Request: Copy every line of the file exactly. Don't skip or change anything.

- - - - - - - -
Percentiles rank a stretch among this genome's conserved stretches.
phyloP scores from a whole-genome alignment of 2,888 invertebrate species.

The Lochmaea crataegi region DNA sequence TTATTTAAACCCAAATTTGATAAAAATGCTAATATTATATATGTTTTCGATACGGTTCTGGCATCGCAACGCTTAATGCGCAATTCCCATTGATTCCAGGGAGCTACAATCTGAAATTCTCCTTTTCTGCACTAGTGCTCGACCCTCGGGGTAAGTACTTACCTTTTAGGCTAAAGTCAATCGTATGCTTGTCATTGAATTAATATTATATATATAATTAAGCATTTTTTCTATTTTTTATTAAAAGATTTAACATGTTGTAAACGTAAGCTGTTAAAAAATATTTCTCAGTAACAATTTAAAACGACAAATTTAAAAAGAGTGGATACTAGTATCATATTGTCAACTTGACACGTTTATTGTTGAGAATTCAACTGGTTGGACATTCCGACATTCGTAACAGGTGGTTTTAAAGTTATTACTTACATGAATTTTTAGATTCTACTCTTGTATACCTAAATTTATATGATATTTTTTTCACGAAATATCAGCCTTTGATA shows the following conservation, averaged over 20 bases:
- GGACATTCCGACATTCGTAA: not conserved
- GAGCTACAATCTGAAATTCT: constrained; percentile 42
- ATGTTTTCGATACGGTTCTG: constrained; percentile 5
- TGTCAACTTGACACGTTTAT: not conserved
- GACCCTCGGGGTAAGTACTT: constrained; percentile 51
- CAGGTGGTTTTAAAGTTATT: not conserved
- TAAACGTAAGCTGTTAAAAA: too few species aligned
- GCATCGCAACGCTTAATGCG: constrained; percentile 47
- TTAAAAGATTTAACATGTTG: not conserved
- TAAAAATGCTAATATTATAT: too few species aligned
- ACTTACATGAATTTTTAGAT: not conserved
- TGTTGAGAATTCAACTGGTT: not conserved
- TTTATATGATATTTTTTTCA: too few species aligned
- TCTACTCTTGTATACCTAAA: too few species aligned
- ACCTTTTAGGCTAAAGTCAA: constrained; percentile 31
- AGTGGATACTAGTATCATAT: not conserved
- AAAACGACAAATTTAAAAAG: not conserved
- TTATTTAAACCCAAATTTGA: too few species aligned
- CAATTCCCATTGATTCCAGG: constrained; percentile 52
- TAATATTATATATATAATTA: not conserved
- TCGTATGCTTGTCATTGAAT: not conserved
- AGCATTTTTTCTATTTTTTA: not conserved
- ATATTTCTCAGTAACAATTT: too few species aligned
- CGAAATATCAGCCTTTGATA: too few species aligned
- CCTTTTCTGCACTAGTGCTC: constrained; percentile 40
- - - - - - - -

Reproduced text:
Percentiles rank a stretch among this genome's conserved stretches.
phyloP scores from a whole-genome alignment of 2,888 invertebrate species.

The Lochmaea crataegi region DNA sequence TTATTTAAACCCAAATTTGATAAAAATGCTAATATTATATATGTTTTCGATACGGTTCTGGCATCGCAACGCTTAATGCGCAATTCCCATTGATTCCAGGGAGCTACAATCTGAAATTCTCCTTTTCTGCACTAGTGCTCGACCCTCGGGGTAAGTACTTACCTTTTAGGCTAAAGTCAATCGTATGCTTGTCATTGAATTAATATTATATATATAATTAAGCATTTTTTCTATTTTTTATTAAAAGATTTAACATGTTGTAAACGTAAGCTGTTAAAAAATATTTCTCAGTAACAATTTAAAACGACAAATTTAAAAAGAGTGGATACTAGTATCATATTGTCAACTTGACACGTTTATTGTTGAGAATTCAACTGGTTGGACATTCCGACATTCGTAACAGGTGGTTTTAAAGTTATTACTTACATGAATTTTTAGATTCTACTCTTGTATACCTAAATTTATATGATATTTTTTTCACGAAATATCAGCCTTTGATA shows the following conservation, averaged over 20 bases:
- GGACATTCCGACATTCGTAA: not conserved
- GAGCTACAATCTGAAATTCT: constrained; percentile 42
- ATGTTTTCGATACGGTTCTG: constrained; percentile 5
- TGTCAACTTGACACGTTTAT: not conserved
- GACCCTCGGGGTAAGTACTT: constrained; percentile 51
- CAGGTGGTTTTAAAGTTATT: not conserved
- TAAACGTAAGCTGTTAAAAA: too few species aligned
- GCATCGCAACGCTTAATGCG: constrained; percentile 47
- TTAAAAGATTTAACATGTTG: not conserved
- TAAAAATGCTAATATTATAT: too few species aligned
- ACTTACATGAATTTTTAGAT: not conserved
- TGTTGAGAATTCAACTGGTT: not conserved
- TTTATATGATATTTTTTTCA: too few species aligned
- TCTACTCTTGTATACCTAAA: too few species aligned
- ACCTTTTAGGCTAAAGTCAA: constrained; percentile 31
- AGTGGATACTAGTATCATAT: not conserved
- AAAACGACAAATTTAAAAAG: not conserved
- TTATTTAAACCCAAATTTGA: too few species aligned
- CAATTCCCATTGATTCCAGG: constrained; percentile 52
- TAATATTATATATATAATTA: not conserved
- TCGTATGCTTGTCATTGAAT: not conserved
- AGCATTTTTTCTATTTTTTA: not conserved
- ATATTTCTCAGTAACAATTT: too few species aligned
- CGAAATATCAGCCTTTGATA: too few species aligned
- CCTTTTCTGCACTAGTGCTC: constrained; percentile 40